Kansas Law Review


The Kansas Law Review is a student-edited journal of legal scholarship published five times yearly. It publishes articles about all areas of law, but especially welcomes articles discussing state law issues, topics pertinent to the Plains region, and legal ethics and legal advocacy skills.

The Law Review publishes articles written by law professors, judges and practicing attorneys. Each issue also contains legal comments written by Law Review student editors. One issue in each volume exclusively discusses issues of Kansas law. The Law Review hosts an annual symposium on a special topic of law and publishes scholarly written work submitted in conjunction with the symposium in a special issue.

Membership on the Kansas Law Review is determined based on KU Law students’ grades and performance in a writing competition held every spring semester. Members are eligible for academic credit for their service as staff members in their first year on Law Review and as board members in their second year.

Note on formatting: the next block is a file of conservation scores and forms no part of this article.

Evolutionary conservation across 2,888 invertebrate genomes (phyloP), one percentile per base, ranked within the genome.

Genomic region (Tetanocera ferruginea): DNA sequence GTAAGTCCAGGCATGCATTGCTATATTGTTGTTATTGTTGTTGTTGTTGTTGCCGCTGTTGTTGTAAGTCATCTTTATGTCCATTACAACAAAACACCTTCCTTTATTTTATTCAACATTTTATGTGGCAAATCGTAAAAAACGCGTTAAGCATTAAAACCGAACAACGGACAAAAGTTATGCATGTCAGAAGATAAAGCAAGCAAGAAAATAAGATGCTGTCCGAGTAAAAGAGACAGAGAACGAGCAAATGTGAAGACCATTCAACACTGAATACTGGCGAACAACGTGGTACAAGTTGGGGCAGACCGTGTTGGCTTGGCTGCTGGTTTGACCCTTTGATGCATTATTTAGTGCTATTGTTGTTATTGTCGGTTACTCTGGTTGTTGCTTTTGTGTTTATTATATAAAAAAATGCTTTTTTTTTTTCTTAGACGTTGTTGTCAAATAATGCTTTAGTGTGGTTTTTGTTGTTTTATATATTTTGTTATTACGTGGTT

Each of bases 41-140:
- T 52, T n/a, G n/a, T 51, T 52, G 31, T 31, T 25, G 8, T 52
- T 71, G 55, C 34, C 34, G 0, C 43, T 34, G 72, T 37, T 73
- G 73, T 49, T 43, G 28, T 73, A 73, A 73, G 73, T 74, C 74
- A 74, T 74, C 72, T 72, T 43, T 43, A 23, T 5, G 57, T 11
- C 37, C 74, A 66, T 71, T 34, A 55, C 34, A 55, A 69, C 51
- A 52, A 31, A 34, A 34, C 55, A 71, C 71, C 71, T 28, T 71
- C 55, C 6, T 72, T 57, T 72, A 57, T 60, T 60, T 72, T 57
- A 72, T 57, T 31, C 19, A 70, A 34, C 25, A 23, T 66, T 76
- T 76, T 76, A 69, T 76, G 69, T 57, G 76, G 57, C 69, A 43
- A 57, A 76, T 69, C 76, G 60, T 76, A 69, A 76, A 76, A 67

About the Kansas Law Review

2022-2023 Board of Editors


Evan Bolton

Managing Editor

Sarah Schmitz

Executive Comments Editor

Toni Ruo

Symposium Editor

Doug Bartel

Articles Editors

Kristen Andrews
Patrick Grey
Erin Levy
Jack Nielsen
Lauren Page

Comments Editors

Alex Speakar
Caitlin Steimle
Jessica Steffen

Staff Editors

Allison Baden
Benjamin Baker
Chris Birzer
Karlie Bischoff
Drew Davis
Rosston Eubank
Brooke Flucke
Ryan Kielczewski
Hayley Koontz
Sophia Leonard
Amanda McElfresh
Andrew McLeese
Hailey Reed
Elizabeth Rohr
Cayden Sears
Makaela Stevens
Collin Studer
Alden Vogel
Justin Watkins
Richard Weber

The Kansas Law Review requests that contributors submit the following:

  1. A cover letter with complete contact information.